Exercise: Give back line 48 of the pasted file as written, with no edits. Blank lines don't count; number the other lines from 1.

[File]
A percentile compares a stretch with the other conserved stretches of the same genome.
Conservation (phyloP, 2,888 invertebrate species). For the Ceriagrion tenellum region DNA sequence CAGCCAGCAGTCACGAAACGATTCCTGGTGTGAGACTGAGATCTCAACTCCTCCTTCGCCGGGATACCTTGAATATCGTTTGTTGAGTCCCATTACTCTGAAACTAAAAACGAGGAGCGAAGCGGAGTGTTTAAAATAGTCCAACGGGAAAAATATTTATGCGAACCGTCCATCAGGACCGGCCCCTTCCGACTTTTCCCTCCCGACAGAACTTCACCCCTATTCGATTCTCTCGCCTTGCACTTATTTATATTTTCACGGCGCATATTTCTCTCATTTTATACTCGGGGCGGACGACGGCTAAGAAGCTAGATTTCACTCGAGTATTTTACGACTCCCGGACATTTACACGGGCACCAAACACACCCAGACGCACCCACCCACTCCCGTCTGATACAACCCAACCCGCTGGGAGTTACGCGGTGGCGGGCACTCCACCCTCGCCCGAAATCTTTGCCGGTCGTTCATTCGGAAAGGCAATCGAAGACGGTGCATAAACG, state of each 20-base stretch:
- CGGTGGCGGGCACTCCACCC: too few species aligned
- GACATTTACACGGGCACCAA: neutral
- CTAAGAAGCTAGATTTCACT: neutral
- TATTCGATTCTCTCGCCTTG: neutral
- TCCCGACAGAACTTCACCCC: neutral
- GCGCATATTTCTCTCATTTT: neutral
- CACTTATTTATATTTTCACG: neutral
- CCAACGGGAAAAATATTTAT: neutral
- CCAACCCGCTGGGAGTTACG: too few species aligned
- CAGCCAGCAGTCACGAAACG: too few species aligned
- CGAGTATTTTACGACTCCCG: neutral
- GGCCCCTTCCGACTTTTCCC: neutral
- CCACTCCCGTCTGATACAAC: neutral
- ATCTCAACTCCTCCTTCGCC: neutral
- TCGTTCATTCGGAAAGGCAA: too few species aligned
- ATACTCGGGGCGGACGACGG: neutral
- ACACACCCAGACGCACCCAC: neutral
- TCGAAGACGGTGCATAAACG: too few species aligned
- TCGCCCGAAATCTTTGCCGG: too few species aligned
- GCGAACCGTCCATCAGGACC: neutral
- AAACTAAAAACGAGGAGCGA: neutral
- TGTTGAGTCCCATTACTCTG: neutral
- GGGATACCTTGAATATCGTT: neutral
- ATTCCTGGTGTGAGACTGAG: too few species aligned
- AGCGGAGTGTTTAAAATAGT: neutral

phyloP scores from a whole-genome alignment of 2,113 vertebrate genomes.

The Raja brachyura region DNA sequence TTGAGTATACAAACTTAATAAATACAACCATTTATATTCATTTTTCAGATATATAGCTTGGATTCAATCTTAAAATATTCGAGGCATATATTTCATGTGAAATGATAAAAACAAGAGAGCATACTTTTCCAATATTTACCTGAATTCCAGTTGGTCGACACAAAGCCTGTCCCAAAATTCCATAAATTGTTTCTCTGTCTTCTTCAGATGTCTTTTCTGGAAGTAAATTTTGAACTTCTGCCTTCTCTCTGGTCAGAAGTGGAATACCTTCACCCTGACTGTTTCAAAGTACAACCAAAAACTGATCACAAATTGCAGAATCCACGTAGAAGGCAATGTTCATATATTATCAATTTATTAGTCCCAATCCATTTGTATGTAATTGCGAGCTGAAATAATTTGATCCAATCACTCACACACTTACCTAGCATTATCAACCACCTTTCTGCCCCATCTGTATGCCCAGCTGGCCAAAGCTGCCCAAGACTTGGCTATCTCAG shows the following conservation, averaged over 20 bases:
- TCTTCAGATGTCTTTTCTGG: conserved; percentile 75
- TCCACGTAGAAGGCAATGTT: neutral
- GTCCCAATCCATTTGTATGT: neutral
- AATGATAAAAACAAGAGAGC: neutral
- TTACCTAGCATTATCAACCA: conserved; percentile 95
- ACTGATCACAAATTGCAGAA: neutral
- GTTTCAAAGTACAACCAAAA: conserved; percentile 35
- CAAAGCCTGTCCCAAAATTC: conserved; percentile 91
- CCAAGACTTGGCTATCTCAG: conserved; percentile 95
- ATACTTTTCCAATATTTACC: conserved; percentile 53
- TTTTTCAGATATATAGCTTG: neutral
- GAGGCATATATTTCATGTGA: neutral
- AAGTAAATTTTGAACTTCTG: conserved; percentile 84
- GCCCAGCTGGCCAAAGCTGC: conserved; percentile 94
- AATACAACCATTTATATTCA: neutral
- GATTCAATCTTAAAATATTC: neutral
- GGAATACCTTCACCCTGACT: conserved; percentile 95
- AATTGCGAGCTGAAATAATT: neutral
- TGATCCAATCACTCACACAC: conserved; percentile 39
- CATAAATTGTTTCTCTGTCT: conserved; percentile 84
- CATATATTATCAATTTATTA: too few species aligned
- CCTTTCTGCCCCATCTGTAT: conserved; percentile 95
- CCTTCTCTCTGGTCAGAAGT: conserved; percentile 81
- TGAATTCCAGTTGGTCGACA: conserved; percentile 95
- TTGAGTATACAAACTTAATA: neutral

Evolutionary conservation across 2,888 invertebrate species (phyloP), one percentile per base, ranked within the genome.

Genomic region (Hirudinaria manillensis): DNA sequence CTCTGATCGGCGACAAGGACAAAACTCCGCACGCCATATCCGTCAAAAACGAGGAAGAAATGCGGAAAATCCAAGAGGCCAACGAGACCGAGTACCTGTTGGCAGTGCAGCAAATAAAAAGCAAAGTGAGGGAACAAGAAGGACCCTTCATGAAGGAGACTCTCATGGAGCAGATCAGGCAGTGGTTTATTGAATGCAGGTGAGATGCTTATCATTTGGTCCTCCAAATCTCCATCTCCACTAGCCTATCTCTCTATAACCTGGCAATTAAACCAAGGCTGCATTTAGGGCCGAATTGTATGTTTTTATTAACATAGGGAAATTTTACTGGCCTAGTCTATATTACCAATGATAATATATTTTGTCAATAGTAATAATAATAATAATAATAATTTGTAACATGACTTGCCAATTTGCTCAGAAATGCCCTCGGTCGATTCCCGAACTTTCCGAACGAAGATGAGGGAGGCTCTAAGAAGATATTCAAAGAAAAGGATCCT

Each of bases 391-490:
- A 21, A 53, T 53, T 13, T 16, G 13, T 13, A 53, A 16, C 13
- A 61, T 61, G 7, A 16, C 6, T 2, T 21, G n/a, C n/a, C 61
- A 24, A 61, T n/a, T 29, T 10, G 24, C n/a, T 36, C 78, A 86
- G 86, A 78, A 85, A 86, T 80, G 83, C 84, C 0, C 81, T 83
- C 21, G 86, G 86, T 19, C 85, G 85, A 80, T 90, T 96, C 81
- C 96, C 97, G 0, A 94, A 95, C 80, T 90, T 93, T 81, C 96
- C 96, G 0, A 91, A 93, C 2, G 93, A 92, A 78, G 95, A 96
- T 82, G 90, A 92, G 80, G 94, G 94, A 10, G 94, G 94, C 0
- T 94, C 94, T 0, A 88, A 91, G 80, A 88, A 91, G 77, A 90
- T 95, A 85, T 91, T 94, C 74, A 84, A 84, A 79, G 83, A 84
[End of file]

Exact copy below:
- TGATCCAATCACTCACACAC: conserved; percentile 39